Diversity, Equity, and Inclusivity (DEI) are more than just HR programs within a company. DEI are standard practices that are integrated throughout all business practices. Some businesses in certain industries are taking this very seriously and have made efforts to improve their business for all their patrons.
A great example of a company doing big things in inclusivity is Old Navy. Old Navy has pledged to be more inclusive of their plus-sized shoppers. They have done away with the “plus-size section” that forces people who need plus-sized clothes to shop in a specific part of the store. They have also made all their styles of clothes the same price regardless of size. They named this transition BODEQUALITY and claim it is a change in their business and not a one-time marketing idea.
At Google, an app was developed called Live Transcribe, an app that can transcribe conversations live for people who are deaf or hard of hearing. The three Google employees who came up with the idea enlisted the help of Gallaudet University, world-class institution for education of the deaf and hard-of-hearing, and brought the app live to the play store. It launched in 2019 and can transcribe 70 different languages in real-time, making communication easier between deaf and hearing people.
Beauty Product Industry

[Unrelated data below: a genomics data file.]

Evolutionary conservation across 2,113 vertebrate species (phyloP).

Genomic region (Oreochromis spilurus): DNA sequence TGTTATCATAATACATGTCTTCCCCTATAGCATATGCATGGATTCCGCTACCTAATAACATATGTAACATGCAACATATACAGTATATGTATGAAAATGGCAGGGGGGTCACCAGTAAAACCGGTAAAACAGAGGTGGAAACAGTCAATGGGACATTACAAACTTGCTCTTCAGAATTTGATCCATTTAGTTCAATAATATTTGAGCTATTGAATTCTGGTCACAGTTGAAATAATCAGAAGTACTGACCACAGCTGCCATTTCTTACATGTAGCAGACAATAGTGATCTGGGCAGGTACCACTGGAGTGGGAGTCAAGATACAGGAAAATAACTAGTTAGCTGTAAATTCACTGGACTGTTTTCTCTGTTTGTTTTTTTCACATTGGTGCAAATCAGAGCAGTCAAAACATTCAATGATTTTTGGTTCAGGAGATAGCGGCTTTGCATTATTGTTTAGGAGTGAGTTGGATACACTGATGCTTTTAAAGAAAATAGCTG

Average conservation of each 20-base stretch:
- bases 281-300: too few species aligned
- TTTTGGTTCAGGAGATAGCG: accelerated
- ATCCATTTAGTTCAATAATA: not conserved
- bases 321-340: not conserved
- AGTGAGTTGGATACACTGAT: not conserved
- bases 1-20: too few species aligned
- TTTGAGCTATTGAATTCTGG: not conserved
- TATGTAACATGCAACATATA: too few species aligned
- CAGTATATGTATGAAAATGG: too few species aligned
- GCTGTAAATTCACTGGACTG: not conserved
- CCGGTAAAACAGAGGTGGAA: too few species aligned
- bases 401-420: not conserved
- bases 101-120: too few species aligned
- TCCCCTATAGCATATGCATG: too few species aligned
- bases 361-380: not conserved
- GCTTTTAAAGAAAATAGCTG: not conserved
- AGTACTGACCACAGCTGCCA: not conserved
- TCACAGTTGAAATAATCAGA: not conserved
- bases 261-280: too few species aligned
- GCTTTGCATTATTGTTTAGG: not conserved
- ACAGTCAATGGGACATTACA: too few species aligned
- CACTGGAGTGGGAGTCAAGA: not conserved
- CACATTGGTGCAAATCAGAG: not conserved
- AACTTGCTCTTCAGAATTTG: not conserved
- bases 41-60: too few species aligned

Macy’s and Sephora have pledged that they will designate 15% of their shelves specifically to black-owned businesses, which is a good start, while Ulta committed $25 million to double the number of black-owned business products they carry in their store. ASOS replaced the word ‘beauty’ altogether with ‘face and body,’ to be more gender inclusive.
Mattel, the company that owns Barbie, has been releasing a more diverse set of dolls in the past few years, including Barbie with a prosthetic leg, Ken with Vitiligo, and Barbie in a wheelchair. The LEGO company has also announced that they are piloting LEGO sets that come with Braille and audio instructions. American Girl Doll released their first Asian American Girl Doll this year. All these efforts lead to kids seeing themselves reflected in their toys.
The alcohol industry is another, potentially unexpected, example of inclusivity. Bars and restaurants are offering spirit-free drinks to make non-alcohol-drinking customers more comfortable. Spirit-free drinks, mocktails, or non-alcoholic beverages are growing quickly in the beverage space, and offering these drinks to folks who don’t prefer alcohol can allow them to feel more welcome in the restaurant. Just last week, I was offered a ginger beer and passion fruit drink while dining at a local restaurant. These beverages offer adults who are not interested in alcohol options, without having to ask, “do you serve Coke or Pepsi?” These spirit-free drinks were right on the same menu along with the other alcoholic beverages available, making it so it’s an option and not an afterthought.
MAi Research is enhancing companies’ research with more inclusive research efforts so that everyone who may come across your product, service, or store is represented within the research. Ultimately, this enables companies to improve their message to their customers.
See what we are doing at MAi Research.